Hatton and Malignaggi Set the Table
By Danny Serratelli (May 26, 2008) Doghouse Boxing  
Despite the best efforts of the ring announcers on Versus to convince American fans that Paulie Malignaggi was damaged goods and Ricky Hatton spent too much time at the pub and was finished at 29, the stage has been set for a potential blockbuster fight between Malignaggi vs. Hatton. The fights from Manchester were both entertaining as Paulie again showed that in the face of adversity (both a VERY bad hair day, and a bad hand), in front of 50,000 British fans, that he would be resourceful enough to salvage a victory. Paulie's fight would involve a very necessary haircut, an injured hand and the fact that he had to deal with the largest crowd he will probably ever
see, and he gladly accepted the bad guy role.

After coasting for the first half of the fight Paulie again showed that he has the makings of a champion. My unofficial scorecard had Paulie basically sweeping the first half of the fight, only to survive a middle of the fight rush by the solid N'dou and finally a late rally to solidify the victory on 2 of the judge's scorecards. My card read 115-113 for Malignaggi at the end of 12 rounds while the judges awarded Paulie a narrow split decision victory (116-112, 116-113 and 114-115).

Ricky Hatton was admittedly more nervous than usual fighting in front of a huge home crowd and coming off of a knockout loss at the hands of Floyd Mayweather Jr. Again, the announcers were hard on Hatton emphasizing how bad he was knocked out and that he was not the old Ricky Hatton. Hatton, to his credit practically swept despite getting hurt several times by a couple of nice combinations and well placed left hooks by the very capable and under rated Juan Lazcano. Especially considering the fact that Hatton was coming
off of the first knockout loss of his life, he did well in weathering the storm and coming back stronger after each Lazcano rally. Scores were 120-108, 120-110, and 118-110 in the end all for Ricky Hatton.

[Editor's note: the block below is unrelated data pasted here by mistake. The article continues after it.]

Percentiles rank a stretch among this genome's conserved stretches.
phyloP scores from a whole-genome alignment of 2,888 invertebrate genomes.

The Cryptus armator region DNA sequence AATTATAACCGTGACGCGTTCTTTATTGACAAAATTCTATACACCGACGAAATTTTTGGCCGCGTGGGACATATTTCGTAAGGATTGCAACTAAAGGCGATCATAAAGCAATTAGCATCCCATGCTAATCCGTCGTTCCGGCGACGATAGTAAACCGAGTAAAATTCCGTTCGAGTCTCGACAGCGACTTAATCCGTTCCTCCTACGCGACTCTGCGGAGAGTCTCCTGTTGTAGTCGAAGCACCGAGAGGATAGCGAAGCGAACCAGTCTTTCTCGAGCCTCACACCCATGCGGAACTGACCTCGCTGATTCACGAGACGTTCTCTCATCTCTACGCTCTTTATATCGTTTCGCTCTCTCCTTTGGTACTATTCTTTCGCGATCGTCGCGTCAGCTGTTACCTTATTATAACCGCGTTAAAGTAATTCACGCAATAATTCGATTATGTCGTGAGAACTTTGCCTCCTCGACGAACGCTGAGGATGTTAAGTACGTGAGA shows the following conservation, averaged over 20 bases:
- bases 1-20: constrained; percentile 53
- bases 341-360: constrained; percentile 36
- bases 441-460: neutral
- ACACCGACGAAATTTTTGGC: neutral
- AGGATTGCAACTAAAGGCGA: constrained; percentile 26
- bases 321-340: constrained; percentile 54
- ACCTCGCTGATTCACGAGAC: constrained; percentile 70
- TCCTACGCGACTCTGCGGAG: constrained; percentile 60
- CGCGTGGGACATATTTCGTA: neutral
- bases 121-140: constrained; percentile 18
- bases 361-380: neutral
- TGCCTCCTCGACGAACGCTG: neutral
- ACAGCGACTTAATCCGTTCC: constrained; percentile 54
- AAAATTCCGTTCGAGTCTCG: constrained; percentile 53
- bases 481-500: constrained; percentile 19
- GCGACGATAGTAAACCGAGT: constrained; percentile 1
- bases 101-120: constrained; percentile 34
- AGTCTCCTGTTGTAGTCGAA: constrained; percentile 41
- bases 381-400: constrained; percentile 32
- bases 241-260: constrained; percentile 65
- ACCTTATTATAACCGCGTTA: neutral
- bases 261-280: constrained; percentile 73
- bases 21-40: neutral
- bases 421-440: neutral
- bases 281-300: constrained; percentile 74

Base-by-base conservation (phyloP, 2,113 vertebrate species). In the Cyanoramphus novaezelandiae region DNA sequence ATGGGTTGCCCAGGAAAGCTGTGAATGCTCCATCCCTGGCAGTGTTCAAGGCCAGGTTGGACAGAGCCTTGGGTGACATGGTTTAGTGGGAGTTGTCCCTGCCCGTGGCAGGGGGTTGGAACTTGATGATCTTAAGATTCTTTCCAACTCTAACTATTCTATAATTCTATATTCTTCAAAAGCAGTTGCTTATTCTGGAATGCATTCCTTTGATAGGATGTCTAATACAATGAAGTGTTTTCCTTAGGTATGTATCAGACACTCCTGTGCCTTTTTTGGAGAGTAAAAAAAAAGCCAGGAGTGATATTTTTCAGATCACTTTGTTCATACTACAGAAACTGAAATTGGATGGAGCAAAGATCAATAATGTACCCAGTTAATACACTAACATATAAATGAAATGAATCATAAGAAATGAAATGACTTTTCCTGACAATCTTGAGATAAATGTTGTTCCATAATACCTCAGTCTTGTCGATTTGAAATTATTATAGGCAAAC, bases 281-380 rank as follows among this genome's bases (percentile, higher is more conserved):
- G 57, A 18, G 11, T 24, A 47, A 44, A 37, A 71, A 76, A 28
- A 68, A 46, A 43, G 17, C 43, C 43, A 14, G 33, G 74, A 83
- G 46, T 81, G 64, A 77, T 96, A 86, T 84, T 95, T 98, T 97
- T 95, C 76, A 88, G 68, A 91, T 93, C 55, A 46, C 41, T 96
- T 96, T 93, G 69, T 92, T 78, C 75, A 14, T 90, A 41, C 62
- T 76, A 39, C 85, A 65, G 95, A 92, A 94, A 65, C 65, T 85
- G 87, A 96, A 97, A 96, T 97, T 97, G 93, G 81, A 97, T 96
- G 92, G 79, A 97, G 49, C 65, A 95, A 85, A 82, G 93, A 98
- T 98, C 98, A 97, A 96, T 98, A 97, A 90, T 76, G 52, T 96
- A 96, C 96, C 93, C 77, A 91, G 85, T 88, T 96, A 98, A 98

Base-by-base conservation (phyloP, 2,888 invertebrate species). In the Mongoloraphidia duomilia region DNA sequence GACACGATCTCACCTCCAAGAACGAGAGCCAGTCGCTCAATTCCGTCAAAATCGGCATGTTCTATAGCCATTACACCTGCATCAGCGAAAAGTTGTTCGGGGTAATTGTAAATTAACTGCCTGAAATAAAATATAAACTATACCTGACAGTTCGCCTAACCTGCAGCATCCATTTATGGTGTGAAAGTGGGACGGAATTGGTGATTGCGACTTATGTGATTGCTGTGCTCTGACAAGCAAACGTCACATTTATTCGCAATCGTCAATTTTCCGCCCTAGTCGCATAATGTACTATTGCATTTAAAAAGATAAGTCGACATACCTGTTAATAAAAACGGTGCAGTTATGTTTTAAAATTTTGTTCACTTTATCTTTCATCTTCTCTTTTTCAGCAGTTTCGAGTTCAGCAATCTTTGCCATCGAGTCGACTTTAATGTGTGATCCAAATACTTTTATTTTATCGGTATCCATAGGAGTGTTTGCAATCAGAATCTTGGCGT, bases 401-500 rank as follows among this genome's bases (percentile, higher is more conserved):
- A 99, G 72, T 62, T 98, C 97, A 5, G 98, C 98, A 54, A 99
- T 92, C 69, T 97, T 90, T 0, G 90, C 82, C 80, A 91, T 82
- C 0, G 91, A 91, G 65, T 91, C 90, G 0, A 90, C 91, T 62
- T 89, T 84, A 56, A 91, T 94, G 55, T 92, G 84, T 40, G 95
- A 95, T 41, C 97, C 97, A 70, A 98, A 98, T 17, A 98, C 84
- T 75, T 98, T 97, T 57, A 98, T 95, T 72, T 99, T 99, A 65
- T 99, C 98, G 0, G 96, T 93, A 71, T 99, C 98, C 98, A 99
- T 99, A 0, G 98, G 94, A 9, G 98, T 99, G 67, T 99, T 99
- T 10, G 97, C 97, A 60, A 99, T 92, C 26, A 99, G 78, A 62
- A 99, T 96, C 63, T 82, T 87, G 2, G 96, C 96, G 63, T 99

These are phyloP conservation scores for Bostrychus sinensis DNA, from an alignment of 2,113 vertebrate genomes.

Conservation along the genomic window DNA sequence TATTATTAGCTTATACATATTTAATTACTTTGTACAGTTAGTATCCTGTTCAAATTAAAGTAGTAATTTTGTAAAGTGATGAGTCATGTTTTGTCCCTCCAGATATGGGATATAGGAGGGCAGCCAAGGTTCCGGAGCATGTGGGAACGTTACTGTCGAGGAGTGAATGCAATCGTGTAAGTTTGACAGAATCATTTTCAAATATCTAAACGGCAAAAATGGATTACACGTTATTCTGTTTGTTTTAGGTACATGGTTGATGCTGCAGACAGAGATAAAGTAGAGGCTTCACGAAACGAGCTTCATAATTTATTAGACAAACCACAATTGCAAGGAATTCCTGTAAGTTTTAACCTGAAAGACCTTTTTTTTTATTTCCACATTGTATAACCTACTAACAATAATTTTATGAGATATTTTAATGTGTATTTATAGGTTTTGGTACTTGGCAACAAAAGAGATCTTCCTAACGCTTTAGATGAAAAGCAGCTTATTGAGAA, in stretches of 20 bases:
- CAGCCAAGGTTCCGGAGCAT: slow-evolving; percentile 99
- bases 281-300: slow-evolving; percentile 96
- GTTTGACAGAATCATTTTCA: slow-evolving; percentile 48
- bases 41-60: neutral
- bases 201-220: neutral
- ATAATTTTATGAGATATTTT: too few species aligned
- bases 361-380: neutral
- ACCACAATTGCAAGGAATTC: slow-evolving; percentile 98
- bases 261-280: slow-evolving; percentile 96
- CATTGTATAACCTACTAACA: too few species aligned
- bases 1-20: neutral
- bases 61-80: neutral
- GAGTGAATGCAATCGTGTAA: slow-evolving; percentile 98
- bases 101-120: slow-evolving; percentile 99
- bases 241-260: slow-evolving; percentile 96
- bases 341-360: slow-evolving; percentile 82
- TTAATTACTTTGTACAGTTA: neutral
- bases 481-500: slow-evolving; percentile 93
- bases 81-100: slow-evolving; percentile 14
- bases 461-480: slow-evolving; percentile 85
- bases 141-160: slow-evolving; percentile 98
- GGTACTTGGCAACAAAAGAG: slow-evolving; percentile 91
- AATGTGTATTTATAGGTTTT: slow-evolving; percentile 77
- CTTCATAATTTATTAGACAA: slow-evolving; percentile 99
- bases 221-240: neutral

Boxing announcers press and fans need to realize that boxing is tough. Boxing anywhere is not easy, boxing with a ton of money, 50,000 live fans and television all on the table puts that much more pressure on the combatants to perform come fight night. There is a guy in front of you looking to take your head off. Fighters fight through a multitude of problems and injuries and often the public and press are not privy to the information. Champions are not flawless, but they are skilful enough to get as far as they have and they must be very resourceful and know how to rise to the occasion and get the job done by any means necessary under any circumstances. Hatton swept the cards and is criticized while Malignaggi kept his composure and pulled out the W despite several obstacles he had to deal with, they should both be given credit not criticism.

Many fighters do not perform at their optimal level until they are pushed and many fight up or down to their level of opposition, often that is what makes fights interesting. Both of these fighters are good guys and good fighters and that was evident both during their fights and the two honest and candid post fight interviews they both gave. When two guys with top notch skills and champion sized hearts meet in the ring that sets the stage for great fights.

As champions, both Malignaggi and Hatton would bring their A games to a match between the two. As long as Paulie's right hand is in good enough shape to make the fight a reality they match up nicely style wise, and they want to fight each other, so the table is set for a great fight. at 140 pounds.

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